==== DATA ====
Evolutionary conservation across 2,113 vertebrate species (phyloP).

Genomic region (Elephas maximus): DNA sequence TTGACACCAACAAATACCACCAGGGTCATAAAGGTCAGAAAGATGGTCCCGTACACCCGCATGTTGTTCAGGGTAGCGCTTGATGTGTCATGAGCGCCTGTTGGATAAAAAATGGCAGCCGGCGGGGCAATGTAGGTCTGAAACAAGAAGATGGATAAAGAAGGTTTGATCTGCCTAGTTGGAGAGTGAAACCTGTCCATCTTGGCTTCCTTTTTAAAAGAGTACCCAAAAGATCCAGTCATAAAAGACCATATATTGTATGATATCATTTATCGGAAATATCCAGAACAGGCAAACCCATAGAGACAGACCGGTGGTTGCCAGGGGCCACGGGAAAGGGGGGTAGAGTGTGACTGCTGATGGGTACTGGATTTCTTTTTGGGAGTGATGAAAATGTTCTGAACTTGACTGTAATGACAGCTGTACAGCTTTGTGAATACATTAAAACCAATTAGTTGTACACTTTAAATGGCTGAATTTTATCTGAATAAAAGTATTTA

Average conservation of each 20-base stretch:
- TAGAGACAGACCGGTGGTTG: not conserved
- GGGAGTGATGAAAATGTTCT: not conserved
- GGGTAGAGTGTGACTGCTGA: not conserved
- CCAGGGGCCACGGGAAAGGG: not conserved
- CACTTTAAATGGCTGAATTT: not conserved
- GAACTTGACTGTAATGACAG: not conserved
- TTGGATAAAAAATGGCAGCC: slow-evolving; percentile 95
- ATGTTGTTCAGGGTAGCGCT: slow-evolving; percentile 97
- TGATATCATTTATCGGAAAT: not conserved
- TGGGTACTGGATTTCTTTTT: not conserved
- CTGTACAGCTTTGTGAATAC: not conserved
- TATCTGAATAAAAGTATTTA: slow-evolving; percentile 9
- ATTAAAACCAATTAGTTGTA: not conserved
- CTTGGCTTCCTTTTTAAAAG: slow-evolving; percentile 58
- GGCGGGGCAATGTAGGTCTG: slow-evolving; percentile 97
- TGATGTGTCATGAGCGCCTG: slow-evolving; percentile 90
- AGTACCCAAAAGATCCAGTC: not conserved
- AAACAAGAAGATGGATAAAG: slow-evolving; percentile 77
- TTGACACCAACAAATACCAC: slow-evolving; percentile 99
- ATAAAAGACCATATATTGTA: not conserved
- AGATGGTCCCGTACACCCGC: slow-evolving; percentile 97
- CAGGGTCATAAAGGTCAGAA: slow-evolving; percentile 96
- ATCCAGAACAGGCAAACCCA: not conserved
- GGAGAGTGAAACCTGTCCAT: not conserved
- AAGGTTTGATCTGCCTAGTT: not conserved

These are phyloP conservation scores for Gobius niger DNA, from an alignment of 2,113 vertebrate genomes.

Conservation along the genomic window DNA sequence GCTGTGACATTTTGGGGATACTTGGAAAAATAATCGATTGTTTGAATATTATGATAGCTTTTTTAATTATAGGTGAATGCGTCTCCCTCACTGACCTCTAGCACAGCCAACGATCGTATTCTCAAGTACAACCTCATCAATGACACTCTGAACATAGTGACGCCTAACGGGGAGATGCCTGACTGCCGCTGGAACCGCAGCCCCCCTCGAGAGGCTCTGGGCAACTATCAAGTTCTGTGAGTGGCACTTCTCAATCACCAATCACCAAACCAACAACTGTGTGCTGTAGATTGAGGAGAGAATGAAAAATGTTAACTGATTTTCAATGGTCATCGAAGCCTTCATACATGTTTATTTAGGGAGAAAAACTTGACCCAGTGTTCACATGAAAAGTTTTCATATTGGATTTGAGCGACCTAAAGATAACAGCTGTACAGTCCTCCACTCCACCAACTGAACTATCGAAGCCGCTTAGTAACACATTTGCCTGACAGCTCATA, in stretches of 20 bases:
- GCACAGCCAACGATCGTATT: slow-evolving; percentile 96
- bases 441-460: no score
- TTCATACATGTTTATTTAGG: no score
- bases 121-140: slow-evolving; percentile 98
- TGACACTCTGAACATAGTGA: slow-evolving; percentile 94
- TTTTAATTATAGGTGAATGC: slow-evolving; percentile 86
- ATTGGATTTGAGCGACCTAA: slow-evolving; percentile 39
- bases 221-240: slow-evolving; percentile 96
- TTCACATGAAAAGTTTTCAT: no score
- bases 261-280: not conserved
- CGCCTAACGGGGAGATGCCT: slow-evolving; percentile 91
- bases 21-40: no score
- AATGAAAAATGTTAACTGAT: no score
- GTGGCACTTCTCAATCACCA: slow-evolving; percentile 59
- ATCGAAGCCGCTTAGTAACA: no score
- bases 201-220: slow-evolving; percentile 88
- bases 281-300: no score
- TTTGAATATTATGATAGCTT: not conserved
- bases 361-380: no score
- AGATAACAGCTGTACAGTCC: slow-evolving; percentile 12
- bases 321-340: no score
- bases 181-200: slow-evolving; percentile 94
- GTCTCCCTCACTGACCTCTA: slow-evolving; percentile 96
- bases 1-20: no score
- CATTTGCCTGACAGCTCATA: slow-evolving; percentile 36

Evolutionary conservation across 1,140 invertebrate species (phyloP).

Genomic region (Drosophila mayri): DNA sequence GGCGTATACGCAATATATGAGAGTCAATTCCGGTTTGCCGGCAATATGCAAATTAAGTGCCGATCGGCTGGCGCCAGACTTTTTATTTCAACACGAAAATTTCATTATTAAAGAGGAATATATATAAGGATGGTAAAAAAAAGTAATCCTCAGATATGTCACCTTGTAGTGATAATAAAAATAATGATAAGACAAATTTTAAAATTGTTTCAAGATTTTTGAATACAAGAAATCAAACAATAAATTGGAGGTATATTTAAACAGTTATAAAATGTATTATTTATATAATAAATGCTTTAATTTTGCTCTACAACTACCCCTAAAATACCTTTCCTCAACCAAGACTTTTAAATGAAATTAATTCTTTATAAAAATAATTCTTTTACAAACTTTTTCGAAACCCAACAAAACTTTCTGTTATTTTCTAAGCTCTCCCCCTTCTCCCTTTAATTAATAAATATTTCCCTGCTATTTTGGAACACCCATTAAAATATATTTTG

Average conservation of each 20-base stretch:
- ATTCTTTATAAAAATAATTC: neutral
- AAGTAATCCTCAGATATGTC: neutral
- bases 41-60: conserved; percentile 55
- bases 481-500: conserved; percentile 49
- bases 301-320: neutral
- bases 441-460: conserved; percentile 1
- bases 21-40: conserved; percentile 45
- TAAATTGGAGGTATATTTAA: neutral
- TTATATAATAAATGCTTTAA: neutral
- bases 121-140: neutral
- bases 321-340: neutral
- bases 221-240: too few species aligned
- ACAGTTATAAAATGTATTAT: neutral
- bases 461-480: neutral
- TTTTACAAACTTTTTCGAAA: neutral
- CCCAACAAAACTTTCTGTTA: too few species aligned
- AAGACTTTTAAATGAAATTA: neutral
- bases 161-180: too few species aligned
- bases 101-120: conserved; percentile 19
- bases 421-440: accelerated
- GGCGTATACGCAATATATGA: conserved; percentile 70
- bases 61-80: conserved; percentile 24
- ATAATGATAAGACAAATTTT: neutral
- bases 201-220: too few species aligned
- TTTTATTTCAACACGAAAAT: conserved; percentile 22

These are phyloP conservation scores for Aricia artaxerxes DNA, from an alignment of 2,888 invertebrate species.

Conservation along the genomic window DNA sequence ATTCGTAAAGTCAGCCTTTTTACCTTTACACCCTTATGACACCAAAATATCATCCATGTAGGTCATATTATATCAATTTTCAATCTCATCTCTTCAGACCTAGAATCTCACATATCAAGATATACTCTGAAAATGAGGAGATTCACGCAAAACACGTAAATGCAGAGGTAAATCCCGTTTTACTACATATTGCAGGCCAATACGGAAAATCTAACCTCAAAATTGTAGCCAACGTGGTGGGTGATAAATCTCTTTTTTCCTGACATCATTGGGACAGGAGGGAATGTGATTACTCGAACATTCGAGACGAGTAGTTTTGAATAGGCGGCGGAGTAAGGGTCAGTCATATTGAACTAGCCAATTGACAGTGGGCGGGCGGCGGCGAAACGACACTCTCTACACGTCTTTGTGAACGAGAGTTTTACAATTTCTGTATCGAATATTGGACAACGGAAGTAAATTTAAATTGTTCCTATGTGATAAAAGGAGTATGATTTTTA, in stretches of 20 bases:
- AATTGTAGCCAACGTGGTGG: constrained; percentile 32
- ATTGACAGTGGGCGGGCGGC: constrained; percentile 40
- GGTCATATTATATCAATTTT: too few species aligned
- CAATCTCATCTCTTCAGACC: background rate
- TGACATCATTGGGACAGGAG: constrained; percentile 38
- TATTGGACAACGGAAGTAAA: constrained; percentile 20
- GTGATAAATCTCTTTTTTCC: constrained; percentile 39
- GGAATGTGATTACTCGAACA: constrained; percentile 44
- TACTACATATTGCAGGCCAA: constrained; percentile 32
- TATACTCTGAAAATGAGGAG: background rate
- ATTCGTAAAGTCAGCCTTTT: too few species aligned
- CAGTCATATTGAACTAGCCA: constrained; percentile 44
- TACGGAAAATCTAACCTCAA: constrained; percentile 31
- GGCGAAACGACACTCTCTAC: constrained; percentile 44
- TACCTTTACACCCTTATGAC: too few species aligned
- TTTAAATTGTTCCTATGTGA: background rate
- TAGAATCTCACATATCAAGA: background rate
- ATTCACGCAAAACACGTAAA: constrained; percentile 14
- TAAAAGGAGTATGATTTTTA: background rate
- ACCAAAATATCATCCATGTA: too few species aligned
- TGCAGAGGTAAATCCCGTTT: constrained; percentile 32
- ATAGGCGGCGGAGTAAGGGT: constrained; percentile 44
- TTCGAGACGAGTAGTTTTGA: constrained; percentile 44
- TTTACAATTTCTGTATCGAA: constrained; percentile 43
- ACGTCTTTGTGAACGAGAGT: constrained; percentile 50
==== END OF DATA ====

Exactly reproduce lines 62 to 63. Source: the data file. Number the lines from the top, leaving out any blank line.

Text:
- bases 481-500: conserved; percentile 49
- bases 301-320: neutral